An Unemployment Insurance Extension is not as “Empathetic” as Harry Reid Suggests
“I hope a few reasonable and empathetic Republicans will… help us advance [the unemployment insurance extension] bill today,” said Sen. Harry Reid (D-NV) 13% on the Senate floor Monday, as he championed the Emergency Unemployment Compensation Extension Act (S.1845), which is up for a procedural vote Monday evening. The bill would cost $6.6 billion in federal taxpayer dollars.
Reasonable minds can differ, but Mr. Reid’s implication is that the “reasonable,” “compassionate,” and “empathetic” move here is necessarily to pass the Emergency Unemployment Compensation (EUC) program extension.
Mr. Reid did what he could to make an emotional case for this bill, and he did so quite effectively, if evoking an emotional response was his goal.
We have never had so many unemployed for such a long period of time. The long-term unemployment rate is twice as high as it was any other time we’ve allowed emergency unemployment benefits to end. It would be catastrophic for men and women, boys and girls, for this to happen. What’s more, failing to extend unemployment insurance won’t just be a hardship for out-of-work Americans, it will be a drag on our economy.
He rightly points out how poor our economy is and how high unemployment has been for far too long under President Obama’s leadership, but he is mistaken to suggest the appropriate solution is to extend unemployment benefits to 73 weeks — an increase of 47 weeks from the current 26. Doing so will help neither the economy or unemployed individuals.
Mr. Reid went on to cite a statistic that for every dollar the federal government spends on unemployment insurance, the gross domestic product is increased by $1.50. But the Heritage Foundation explains extending UI benefits is an ineffective economic stimulus:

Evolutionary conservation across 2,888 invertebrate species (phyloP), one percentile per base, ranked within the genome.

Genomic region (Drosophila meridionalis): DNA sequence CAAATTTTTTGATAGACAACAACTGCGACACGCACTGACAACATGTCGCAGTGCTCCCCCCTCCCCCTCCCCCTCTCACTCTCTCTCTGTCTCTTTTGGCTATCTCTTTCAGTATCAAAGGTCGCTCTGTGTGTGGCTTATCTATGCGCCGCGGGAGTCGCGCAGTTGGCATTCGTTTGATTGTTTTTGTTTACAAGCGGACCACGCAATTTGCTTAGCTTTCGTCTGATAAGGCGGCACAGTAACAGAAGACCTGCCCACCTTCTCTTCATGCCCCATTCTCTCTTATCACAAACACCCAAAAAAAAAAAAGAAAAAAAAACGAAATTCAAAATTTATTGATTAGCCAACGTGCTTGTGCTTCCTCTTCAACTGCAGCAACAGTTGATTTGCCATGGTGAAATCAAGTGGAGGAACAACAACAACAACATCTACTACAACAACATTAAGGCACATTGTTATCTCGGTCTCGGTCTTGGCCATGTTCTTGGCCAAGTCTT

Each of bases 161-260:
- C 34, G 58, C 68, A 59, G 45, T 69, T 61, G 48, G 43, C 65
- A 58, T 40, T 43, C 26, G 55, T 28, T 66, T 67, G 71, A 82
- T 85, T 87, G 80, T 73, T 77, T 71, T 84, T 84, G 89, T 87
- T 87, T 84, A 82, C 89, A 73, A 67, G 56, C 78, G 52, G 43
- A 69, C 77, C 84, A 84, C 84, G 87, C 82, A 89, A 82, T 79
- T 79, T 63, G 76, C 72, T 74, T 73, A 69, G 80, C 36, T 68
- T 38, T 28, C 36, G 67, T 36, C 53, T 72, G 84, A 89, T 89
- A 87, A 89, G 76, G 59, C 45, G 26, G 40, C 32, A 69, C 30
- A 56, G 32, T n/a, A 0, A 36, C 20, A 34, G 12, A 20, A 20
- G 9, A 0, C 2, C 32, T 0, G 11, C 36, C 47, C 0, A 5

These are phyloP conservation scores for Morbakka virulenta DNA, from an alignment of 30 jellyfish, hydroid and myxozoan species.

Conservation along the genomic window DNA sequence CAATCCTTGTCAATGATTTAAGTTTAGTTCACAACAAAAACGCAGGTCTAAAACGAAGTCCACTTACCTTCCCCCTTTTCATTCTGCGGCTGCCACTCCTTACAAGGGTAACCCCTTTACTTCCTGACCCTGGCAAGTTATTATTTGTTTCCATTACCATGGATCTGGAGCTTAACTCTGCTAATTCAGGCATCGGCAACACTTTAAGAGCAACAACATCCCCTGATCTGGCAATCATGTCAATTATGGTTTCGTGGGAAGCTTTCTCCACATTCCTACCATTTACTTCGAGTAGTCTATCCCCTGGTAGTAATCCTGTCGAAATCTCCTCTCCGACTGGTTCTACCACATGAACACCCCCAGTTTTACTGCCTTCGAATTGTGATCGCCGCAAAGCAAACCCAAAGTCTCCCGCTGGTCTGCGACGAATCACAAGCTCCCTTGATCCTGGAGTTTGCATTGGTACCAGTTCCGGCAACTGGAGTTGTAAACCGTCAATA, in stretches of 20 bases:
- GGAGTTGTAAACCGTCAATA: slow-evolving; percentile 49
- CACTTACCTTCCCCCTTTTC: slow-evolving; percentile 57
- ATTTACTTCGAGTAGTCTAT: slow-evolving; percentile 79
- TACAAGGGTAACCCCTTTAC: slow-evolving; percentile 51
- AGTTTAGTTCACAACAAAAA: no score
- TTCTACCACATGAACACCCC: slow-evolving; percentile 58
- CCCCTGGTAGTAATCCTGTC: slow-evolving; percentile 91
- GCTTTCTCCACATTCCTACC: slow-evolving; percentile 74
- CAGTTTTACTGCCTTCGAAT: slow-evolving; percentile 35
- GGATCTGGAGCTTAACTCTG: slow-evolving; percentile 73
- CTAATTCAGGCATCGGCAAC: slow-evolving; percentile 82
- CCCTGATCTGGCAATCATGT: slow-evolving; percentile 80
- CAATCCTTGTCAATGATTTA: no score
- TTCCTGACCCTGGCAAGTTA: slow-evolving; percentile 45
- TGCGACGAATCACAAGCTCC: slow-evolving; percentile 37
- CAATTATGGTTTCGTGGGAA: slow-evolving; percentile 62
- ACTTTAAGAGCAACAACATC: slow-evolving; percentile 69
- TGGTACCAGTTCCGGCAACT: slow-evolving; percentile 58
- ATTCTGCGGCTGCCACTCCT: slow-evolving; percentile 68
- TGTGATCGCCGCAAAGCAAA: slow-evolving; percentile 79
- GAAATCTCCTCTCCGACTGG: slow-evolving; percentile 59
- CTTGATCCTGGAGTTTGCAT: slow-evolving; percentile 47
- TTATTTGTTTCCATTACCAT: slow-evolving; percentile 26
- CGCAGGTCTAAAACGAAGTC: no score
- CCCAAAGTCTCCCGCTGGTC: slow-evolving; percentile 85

The studies that conclude that UI benefits boost the economy ignore their effect in raising unemployment and incorrectly assume that unemployed households spend every dollar of UI benefits they receive. Empirical studies contradict both of these assumptions.
Arguments can be made for extending unemployment benefits on humanitarian grounds, as Heritage also explains, but there are policy tradeoffs, and some of those tradeoffs come in the form of harm to the unemployed themselves.
Extending these benefits for excessive amounts of time — as is being proposed with the bill in question — would actually result in higher and longer unemployment. Extending UI benefits reduces the need to look for new work. They also reduce the pressure the unemployed have to make changes that would increase their prospects of employment, such as moving or switching industries.
Lawmakers should also consider the burden placed on those who do have jobs and are working to provide for their families while footing the $6.6 billion bill that this legislation would impose on them.